Linguistic prescriptivism – starting to think about report 3
1. Choose a stigmatized construction from the list:
“It’s me!” (not on the list!)
2. Find information about it in a range of reference books
· easier to find specific lexical items in dictionaries, e.g.
o different from/to/than (OED, different, a. 1b)
o its (OED, its, poss. pron.)
o less “a smaller number of, fewer” (OED, less a. (n.), adv., and conj A 1c)
o like “as if” (OED, like, a. adv. (conj.) n.2, 6e)
o me “for the subjective pronoun I: predicative” (OED, me, pron.1, n., and a. 5d)
§ but “It’s me” is like “It’s her” and “This is he” … where do you stop?
· grammatical information isn’t always in desk dictionaries
o for instance, there’s no specific information relating to it’s me in the Canadian Oxford Dictionary under be or I or me
Different grammars and usage books may classify the same feature in different places
· alphabetical dictionaries of usage
o under I in Cambridge Guide to English Usage
o under I, me in Cassell Dictionary of English Usage
o under it’s me in Columbia Guide to Standard American English
o under it’s me and me (and x-ref in pronouns) in Webster’s Dictionary of English Usage
· writing handbooks
o under “pronouns” in Canadian Writer’s Guide, Harbrace
· traditional grammars
o In the Comprehensive Grammar of the English language: chapter “Pronouns” under ”case forms”/”subjective and objective cases”
§ CP used the index
· historical grammars (e.g. Jespersen)
o In the second volume on syntax, in a chapter on “predicatives”, in a section called “Final words on predicatives”
§ CP used index: pronoun -> case -> in predicative
Obvious problem: You will find the construction easier to find if you know what is supposed to be wrong with it!
· solution: start by blitzing sources designed for laypeople
o writing handbooks, usage manuals
o in a good library: Robarts 4th floor
o the majority of the class haven’t learned much traditional grammar formally,
o the Cambridge Encyclopedia of the English language is a very good guide to elementary grammar
o I’m happy to talk to you at any stage of your report writing.
3. How is your construction labeled? Classify and interpret!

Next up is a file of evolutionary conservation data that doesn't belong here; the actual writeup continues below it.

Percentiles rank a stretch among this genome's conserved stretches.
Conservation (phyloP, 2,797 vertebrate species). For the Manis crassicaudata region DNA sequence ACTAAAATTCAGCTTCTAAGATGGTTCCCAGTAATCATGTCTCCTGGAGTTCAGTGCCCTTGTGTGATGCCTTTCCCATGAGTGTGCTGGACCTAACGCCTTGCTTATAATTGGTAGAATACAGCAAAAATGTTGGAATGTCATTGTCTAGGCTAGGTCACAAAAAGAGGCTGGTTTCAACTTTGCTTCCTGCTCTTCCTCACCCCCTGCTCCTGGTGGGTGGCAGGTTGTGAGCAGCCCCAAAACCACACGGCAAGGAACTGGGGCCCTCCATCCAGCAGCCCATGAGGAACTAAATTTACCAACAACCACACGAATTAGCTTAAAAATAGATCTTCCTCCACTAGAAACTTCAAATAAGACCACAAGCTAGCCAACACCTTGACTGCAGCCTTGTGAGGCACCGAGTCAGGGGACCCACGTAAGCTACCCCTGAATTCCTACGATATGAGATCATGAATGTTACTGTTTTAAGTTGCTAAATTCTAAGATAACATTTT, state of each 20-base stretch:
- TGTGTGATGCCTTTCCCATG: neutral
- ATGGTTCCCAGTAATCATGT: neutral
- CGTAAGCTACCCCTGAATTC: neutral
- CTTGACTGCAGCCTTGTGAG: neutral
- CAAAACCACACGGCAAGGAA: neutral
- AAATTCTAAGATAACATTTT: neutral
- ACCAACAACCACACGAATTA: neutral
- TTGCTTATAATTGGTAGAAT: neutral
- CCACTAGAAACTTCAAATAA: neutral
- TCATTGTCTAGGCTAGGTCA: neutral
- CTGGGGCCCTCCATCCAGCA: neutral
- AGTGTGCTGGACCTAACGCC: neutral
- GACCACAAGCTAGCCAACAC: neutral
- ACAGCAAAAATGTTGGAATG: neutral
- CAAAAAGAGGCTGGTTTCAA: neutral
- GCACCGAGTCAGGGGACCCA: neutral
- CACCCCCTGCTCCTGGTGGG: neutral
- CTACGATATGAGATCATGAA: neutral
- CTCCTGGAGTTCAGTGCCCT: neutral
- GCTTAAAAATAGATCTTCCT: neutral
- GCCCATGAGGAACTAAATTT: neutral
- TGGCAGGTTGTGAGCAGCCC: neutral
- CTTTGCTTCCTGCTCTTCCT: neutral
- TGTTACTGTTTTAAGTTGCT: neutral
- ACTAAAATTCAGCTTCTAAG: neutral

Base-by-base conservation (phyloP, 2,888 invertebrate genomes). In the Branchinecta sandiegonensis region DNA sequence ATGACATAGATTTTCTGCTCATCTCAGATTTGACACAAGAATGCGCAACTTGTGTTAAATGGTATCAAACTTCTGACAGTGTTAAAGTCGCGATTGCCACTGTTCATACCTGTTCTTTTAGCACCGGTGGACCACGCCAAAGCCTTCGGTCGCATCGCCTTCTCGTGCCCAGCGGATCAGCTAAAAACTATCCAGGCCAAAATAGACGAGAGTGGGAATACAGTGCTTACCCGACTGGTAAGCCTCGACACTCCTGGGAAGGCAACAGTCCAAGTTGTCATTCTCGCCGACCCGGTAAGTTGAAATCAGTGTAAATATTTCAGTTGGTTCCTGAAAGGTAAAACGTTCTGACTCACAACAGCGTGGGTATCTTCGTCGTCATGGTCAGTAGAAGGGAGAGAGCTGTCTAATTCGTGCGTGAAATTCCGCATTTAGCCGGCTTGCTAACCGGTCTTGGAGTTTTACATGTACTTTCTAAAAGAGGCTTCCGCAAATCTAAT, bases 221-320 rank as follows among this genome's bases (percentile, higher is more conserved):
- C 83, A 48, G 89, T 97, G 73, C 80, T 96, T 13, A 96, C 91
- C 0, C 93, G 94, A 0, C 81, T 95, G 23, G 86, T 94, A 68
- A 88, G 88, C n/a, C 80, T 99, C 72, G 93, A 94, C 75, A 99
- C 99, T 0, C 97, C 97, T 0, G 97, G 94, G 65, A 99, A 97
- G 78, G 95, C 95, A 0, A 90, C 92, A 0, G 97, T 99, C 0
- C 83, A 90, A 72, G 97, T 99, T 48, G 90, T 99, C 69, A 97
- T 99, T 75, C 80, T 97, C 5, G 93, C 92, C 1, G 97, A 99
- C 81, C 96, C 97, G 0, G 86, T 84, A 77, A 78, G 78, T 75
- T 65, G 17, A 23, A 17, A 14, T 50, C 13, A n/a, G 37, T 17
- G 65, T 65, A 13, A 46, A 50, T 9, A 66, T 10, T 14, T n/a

o opposed to “theoretically”
o opposed to “correct”
o in same chapter as “do not” and “avoid”
o “nonstandard”, not “Standard Formal”
o opposed to “traditional”
o in context with “actually”
4. Collect and classify explanations for why your construction has been labeled as ‘wrong’ (etc.).
We use the subject form (she, I) when the pronoun is the subject of the sentence.
S V O
I wrote a book.
He baked a cake.
Verbs like be connect the subject of the sentence and its complement
S V SC
Fifi is a professor. noun
She is competitive adjective
The winners were (she/her) and Biff
It is (I/me)
Pronouns should agree with their antecedents, so both the subject and the subject complement should be in the same subjective case
S V SC
It is I
This rule is characteristic of statusful and inflectional languages like Latin.
5. Collect and classify explanations for the existence and/or the persistence of your construction. Historical sources might/not be relevant here.
o French: it’s me is parallel with c’est moi (much less likely)
o Word position: speakers unconsciously divide sentences into “subject territory”, before the verb, and associate it with subject pronouns
She is an electrician
“Object territory” comprises the verb and everything after it, and is associated with object pronouns
6. Has your construction used extensively in the past? What arguments can be made from its non-/use? From the demographics of its users? Interpret info like the following:
Both appear in Shakespeare’s TN
o “That’s mee I warrant you”, “If this should be thee Maluolio”
o “I knew ‘twas I”
Both used by men of education
o e.g. Samuel Pepys, “thinking verily it had been her” (diary)
o e.g. Richard Steele: “it is not me you are in love with” (Spectator)
Subject form used by high-class characters in early drama
o it was I
o By Heavens, ‘tis she
7. Collect and classify information about the modern distribution of your construction (linguistic, social)
It occurs more frequently in some kinds of linguistic contexts.
o when the pronoun is final: It’s me
o in spoken language
It occurs more frequently in some kinds of social contexts
o in casual speech
o when you know the speaker
It occurs less frequently in some kinds of social contexts
o formal writing
o oratorical speech
It occurs less frequently in some kinds of linguistic contexts
o in a ‘cleft sentence’ / before a following relative clause introduced by who
o it’s I who suggested it
o it is we who must shoulder the burden
o its grammatical function is less clear when the relative clause is objective
o it was she/her that John criticized
§ It was she …
§ John criticized her …
8. Collect and classify and interpret information about the construction’s acceptability
o not in oratorical speech or formal writing
o in all contexts
o a matter of style, not a matter of correctness
o I: “more formal or more stuffy situations”, “gives a stilted impression”
o me: “real and fictional speech, a more relaxed writing style”